California Farmers Brace for New EPA Pesticide Rules

Strawberry fields
Strawberry fields in Salinas.

For the first time since 1992, United States officials are strengthening rules to protect farmworkers across the nation from pesticide poisoning.

The decision was announced last month, and draft rules from the U.S. Environmental Protection Agency could help workers and their families on California’s 80,500 farms and ranches. California growers raise more than half of the fruits, vegetables and nuts harvested in the U.S., according to the state’s Department of Food and Agriculture.

The EPA should begin taking public comment on the proposed rules this spring. The final version could be announced this year.

“Workers and (pesticide) handlers face high risk of exposure to pesticides,” said Kevin Keaney, chief of the certification and worker protection branch with the U.S. Environmental Protection Agency, in a webinar hosted March 5 by the Migrant Clinicians Network. MCN advocates for the health and safety of migrant workers, who make up a large chunk of America’s farming work force.

“This is fraught with environmental justice issues,” Keaney said, noting that past pesticide poisonings might have been prevented with tougher EPA standards.

The proposed rules include:

  • Workers must be trained each year in the dangers of pesticides, necessary safety precautions and workers’ rights under law. Current rules require training every five years.
  • Expand worker training to include ways to stop workers from bringing pesticides home and exposing their families.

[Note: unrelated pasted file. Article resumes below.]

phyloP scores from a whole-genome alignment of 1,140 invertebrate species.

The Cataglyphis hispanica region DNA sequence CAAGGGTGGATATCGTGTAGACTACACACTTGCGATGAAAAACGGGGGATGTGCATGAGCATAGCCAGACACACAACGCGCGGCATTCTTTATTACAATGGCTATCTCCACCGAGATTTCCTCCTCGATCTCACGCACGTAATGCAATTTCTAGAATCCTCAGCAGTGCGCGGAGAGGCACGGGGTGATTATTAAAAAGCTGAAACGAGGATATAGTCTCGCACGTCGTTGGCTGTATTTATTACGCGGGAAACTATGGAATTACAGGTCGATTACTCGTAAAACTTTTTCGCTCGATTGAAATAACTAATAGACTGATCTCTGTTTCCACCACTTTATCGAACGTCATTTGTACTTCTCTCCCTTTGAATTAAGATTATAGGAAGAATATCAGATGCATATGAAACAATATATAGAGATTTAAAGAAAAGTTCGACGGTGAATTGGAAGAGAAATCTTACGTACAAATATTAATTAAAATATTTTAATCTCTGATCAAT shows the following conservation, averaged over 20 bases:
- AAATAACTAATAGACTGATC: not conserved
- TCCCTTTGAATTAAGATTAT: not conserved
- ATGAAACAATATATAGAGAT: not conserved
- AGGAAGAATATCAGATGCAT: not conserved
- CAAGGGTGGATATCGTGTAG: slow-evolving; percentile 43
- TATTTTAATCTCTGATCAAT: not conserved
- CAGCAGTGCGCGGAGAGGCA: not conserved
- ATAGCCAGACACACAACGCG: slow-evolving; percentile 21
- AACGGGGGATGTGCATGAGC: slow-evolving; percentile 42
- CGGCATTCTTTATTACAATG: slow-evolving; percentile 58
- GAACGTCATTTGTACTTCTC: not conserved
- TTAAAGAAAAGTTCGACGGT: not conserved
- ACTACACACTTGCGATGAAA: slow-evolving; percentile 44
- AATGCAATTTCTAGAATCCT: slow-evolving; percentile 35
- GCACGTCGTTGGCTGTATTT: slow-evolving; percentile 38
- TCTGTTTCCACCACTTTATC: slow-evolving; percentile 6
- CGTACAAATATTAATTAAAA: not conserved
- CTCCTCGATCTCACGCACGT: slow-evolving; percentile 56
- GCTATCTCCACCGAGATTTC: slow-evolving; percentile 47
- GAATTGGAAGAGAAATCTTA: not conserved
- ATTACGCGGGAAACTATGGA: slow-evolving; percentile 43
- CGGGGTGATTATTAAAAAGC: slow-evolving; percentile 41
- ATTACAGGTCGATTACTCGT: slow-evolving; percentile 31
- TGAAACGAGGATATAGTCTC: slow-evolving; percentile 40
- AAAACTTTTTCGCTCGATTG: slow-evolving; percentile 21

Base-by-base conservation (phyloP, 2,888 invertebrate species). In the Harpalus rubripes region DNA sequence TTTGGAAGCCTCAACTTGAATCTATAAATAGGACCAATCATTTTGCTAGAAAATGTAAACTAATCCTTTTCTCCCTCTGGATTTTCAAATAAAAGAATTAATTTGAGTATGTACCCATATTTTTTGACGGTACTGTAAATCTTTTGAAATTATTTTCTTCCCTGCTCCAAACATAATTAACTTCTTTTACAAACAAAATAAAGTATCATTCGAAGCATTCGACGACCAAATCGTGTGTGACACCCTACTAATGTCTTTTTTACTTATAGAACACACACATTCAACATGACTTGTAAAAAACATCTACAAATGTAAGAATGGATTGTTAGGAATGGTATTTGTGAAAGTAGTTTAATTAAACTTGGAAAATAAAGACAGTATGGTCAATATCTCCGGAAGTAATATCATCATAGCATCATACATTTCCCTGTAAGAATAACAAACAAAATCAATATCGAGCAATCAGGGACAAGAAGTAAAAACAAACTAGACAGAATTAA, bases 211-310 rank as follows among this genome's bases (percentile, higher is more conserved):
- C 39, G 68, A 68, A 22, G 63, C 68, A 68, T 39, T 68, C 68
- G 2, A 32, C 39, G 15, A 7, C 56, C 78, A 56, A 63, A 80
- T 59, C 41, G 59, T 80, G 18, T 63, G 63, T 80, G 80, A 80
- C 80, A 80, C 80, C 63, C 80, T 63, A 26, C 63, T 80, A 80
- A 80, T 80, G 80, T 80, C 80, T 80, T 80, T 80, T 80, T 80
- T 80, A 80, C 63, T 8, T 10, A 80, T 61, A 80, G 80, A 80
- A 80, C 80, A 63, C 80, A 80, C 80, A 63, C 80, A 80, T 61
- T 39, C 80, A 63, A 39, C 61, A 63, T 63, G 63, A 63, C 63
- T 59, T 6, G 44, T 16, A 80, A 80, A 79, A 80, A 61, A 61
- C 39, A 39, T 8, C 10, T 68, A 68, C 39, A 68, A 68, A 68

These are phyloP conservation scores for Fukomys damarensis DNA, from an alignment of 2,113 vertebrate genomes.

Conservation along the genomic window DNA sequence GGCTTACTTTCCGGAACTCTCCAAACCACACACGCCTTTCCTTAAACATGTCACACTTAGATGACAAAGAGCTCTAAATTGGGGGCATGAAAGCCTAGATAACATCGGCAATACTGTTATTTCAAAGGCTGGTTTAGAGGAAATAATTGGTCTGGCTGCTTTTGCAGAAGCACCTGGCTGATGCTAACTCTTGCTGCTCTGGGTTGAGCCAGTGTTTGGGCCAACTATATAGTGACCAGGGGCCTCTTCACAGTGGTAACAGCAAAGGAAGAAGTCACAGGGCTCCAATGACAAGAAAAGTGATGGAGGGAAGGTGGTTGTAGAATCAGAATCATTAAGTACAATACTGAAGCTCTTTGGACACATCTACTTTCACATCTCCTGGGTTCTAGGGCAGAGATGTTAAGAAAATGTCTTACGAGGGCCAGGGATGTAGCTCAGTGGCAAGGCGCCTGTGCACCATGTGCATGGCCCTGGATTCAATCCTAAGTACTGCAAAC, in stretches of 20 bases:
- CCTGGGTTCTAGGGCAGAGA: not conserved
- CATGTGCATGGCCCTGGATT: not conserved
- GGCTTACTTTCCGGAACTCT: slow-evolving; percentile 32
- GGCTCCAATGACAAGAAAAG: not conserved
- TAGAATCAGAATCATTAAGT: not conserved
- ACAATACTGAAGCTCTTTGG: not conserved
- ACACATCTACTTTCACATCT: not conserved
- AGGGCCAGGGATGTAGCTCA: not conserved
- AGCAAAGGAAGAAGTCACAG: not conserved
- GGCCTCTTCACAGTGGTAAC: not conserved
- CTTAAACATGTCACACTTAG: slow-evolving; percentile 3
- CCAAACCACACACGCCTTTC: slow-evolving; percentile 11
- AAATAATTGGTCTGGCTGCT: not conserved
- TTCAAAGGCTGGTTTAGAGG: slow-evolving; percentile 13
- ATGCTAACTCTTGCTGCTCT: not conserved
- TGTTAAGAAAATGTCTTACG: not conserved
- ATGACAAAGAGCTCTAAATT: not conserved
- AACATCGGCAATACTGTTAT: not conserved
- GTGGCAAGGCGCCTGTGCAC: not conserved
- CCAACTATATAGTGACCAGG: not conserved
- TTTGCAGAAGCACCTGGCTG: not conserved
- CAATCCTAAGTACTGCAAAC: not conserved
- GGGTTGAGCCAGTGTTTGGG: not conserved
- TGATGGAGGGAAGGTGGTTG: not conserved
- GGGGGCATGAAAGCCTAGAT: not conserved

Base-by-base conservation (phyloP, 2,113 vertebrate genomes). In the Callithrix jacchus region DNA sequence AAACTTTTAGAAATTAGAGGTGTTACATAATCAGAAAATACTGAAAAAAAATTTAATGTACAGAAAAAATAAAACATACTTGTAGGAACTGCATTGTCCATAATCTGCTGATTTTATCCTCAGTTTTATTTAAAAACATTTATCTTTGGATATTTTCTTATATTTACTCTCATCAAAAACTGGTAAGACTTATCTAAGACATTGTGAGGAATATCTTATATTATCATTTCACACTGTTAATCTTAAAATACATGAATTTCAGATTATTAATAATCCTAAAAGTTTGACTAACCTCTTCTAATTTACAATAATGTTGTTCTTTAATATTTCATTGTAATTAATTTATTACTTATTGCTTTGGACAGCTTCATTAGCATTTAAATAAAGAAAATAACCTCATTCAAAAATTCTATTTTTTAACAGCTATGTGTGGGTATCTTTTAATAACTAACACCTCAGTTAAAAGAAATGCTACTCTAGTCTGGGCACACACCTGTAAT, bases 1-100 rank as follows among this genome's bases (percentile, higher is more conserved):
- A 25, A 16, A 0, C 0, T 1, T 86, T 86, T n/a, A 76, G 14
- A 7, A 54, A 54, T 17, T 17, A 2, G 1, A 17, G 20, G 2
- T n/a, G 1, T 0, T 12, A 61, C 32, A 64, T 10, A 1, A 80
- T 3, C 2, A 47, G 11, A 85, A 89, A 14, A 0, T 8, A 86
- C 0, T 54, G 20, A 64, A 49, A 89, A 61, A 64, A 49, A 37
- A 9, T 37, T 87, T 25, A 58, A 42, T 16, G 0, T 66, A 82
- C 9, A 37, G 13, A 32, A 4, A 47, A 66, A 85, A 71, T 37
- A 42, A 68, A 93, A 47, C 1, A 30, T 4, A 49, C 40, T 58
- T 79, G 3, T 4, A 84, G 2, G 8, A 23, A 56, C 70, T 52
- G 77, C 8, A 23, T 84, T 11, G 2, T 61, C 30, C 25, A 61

• Growers must keep records for two years showing which fieldworkers were trained and which pesticides were sprayed on fields.
  • Growers must give pesticide training to new employees within two days of starting work, instead of within five days as now required.
  • Growers must keep running water on hand for eye flushing at pesticide mixing and loading sites. Current rules require a pint of water.
  • Kids younger than 16 will not be allowed to handle pesticides (those working on family farms are exempted).
  • Farmworkers potentially suffering from pesticide exposure must be taken to a medical facility within 30 minutes. The labels of the pesticides at issue must be given to doctors.
  • Growers must keep a buffer of 25 to 100 feet around fields sprayed with pesticide.
  • Fieldworker respirators must meet guidelines set by the U.S. Occupational Safety and Health Administration.
  • Expand the posting of no-entry signs around fields sprayed with pesticides until chemical levels are safe for humans to enter again.*

For California farmers, adopting the new rules might not be as dramatic as it could be in other states. That’s because a few of the national proposals are based on California state laws already on the books, EPA officials said. Other existing California rules are similar to or even stricter than those being proposed.

For example, proposed rules governing closed systems — machines that take pesticides out of their container, move it into hoses and rinse the container, ideally preventing any exposure to people — are almost exactly like what already is in effect here, according to EPA officials.